ROK, US crew chiefs keep jets flying
KUNSAN AIR BASE, Republic of Korea -- The flying mission does not stop. At any given hour, teams of maintainers work as their uniforms reek and glisten of oil and hydraulic fluid.
Regardless of the time, day or severity of the weather, these men and women report to their duty sections every day with one mission - keep their aircraft flying.
The KF-16 Fighting Falcon crew chiefs from the Republic of Korea Air Force 123rd Maintenance Flight, 20th Fighter Wing, Seosan Air Base, and the Wolf Pack's 8th Aircraft Maintenance Squadron worked around the clock to inspect, troubleshoot and maintain F-16s and KF-16s during Exercise Buddy Wing 15-4 here, June 1 to June 5, 2015.
"Our U.S. counterparts collaborated with us to ensure we had the necessary equipment and resources to do our jobs on the flightline," said ROKAF Warrant Officer Young-Ki, 20th Fighter Wing crew chief. "The generous support they provided allowed for a seamless transition in terms of shifting maintenance operations from Seosan to Kunsan Air Base."
This is the first time in 15 years since Young-Ki visited Kunsan Air Base for a Buddy Wing Exercise.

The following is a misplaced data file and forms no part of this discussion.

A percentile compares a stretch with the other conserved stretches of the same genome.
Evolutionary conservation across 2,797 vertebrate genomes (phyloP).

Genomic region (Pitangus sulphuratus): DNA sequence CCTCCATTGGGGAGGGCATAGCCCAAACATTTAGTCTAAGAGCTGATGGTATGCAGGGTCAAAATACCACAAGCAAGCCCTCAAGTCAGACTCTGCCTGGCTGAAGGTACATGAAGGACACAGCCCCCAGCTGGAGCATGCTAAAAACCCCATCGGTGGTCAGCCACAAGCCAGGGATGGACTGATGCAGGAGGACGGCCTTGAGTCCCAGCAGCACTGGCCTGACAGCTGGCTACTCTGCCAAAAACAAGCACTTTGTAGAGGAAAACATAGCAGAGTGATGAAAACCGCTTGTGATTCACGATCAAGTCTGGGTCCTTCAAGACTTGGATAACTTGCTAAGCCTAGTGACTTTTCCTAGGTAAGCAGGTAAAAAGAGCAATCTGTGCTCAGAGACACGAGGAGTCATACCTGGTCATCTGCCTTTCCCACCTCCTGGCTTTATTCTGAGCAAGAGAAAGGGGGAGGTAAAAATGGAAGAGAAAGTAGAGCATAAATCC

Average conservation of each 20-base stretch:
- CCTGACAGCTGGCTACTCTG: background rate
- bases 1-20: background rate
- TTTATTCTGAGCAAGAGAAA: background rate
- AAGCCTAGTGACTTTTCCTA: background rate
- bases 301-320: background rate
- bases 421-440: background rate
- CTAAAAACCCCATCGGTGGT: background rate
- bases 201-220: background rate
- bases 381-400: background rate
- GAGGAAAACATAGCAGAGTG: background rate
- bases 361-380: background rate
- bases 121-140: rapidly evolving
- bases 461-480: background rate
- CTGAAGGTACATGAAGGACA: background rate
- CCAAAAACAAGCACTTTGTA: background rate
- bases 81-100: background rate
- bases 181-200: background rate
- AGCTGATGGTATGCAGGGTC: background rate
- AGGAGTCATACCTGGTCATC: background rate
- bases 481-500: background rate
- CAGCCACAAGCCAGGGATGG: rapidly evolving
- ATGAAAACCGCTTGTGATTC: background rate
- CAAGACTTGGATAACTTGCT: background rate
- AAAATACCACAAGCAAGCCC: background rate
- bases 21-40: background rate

"There were things that have changed since my first Buddy Wing exercise at Kunsan Air Base in 2000," Young-Ki said. "However, our mission to support training sorties through perfect maintenance remains the same."
As Seosan crew chiefs provided maintenance to ROKAF jets, their U.S. counterparts from the 8th AMXS provided support to pilots from the 35th Fighter Squadron.
"My leadership briefed me how Exercise Buddy Wing 15-4 is in place here to strengthen our bond with the ROKAF," said Senior Airmen Brenton Repine, 8th AMXS assistant dedicated crew chief. "I think being a part of the partnership between ROKAF and the U.S. is very special. It's pretty cool to know that I'm part of a coalition force."
Whether working to ensure aircraft are mission capable for exercises like this iteration of Buddy Wing or assisting a wingman with a maintenance issue, a crew chief's primary responsibility is to generate sorties.
"I think everyone on our maintenance team is incredibly vital to the mission," Repine said. "We all have a mission to work towards and if it doesn't get done, then aircraft aren't going to fly."
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